Current and former public school employees, however, consistently register lower levels of support for NCLB. Only 42 percent of them support renewing the law with minimal or no changes.
Many of the findings in the new poll show that some reforms long characterized as controversial are in fact supported by a plurality of Americans. For example, the poll reveals that Americans are clearly open to a host of reforms to improve their schools, ranging from high-stakes student accountability to merit pay for teachers to school vouchers.
The poll also shows that the public pulls no punches when grading the quality of its schools. Most give the nation’s public schools only mediocre marks--the majority give them no better than a C. Specifically, 43 percent give the schools in their own community an A or a B, 38 percent give them a C, and 18 percent give a D or F. When asked about public schools around the nation, these grades drop. Just 22 percent give public schools in general an A or B, 55 percent, a C, and 24 percent, a D or F.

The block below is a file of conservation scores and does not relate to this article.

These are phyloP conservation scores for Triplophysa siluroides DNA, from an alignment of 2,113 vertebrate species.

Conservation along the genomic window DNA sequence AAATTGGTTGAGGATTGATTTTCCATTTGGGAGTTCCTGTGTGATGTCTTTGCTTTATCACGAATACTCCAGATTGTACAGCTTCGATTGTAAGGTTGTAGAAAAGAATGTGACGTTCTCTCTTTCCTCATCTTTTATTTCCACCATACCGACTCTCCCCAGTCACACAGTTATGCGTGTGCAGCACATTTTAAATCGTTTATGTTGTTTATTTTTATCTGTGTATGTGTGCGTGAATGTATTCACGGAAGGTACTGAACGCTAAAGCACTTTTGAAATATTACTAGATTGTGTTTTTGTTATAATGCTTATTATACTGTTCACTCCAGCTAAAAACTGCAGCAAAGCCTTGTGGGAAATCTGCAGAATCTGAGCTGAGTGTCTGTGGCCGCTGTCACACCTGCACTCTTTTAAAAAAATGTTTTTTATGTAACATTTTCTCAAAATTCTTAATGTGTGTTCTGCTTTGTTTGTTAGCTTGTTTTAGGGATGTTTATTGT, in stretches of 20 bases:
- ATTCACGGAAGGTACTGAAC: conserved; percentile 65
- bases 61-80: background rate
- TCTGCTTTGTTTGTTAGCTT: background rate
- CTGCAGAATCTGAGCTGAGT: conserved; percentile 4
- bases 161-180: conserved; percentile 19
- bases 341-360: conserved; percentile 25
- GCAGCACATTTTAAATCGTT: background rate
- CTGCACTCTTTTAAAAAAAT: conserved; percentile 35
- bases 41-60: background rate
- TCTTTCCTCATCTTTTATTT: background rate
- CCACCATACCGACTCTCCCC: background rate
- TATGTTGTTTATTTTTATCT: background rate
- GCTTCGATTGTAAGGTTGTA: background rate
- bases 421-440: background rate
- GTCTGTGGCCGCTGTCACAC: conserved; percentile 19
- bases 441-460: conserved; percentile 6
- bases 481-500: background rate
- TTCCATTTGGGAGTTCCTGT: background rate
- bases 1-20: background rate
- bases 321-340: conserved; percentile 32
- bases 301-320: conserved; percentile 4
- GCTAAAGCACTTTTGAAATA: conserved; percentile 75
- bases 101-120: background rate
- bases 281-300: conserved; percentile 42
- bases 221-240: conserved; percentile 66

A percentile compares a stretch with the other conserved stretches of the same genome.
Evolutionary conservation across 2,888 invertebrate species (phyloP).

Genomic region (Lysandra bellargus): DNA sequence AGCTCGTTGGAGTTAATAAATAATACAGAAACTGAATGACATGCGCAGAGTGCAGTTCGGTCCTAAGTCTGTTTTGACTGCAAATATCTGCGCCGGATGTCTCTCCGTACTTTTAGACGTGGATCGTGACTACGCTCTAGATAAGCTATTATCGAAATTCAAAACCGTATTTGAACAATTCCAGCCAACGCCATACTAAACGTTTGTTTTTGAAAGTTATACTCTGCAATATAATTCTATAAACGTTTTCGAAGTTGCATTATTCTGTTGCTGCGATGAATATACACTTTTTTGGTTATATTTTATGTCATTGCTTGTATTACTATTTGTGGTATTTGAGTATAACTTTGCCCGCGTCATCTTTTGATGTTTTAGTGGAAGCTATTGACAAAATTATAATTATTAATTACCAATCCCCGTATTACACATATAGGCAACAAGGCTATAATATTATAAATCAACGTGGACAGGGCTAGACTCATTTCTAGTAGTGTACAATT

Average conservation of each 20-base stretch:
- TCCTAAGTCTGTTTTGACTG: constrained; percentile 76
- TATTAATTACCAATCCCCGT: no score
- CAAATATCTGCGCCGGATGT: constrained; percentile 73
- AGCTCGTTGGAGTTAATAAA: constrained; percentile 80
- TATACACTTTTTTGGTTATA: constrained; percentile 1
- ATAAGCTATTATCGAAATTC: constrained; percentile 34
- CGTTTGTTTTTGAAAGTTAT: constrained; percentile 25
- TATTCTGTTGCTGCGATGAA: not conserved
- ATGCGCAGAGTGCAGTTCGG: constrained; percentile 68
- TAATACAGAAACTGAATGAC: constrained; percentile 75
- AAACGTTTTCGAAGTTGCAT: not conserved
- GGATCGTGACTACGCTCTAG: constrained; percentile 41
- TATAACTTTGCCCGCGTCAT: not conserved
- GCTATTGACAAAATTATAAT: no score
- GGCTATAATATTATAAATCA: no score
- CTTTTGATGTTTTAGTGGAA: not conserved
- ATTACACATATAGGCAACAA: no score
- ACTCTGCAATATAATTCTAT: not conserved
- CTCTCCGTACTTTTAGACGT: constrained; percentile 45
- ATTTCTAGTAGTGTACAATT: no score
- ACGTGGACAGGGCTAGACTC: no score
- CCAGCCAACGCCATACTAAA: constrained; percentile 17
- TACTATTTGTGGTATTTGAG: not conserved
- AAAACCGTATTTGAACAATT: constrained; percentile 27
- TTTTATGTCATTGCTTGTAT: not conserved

Despite their opinions of the schools, a majority of Americans still seem willing to invest more money in the system. Fifty-one percent say that spending on public education should increase; 38 percent think it should remain the same; and 10 percent want spending cuts. Support for additional spending is highest among African Americans, Hispanics, and current and former public school employees, with more than 60 percent of each of those groups calling for increases in public school budgets.
Overall, the public appears mildly optimistic about the impact spending will make: 59 percent are at least somewhat confident that spending more will increase student learning, as are 80 percent of African Americans, 70 percent of Hispanics, and 64 percent of school employees. On the question of decreasing class size or increasing teacher salaries, 77 percent of the public favor creating smaller classes.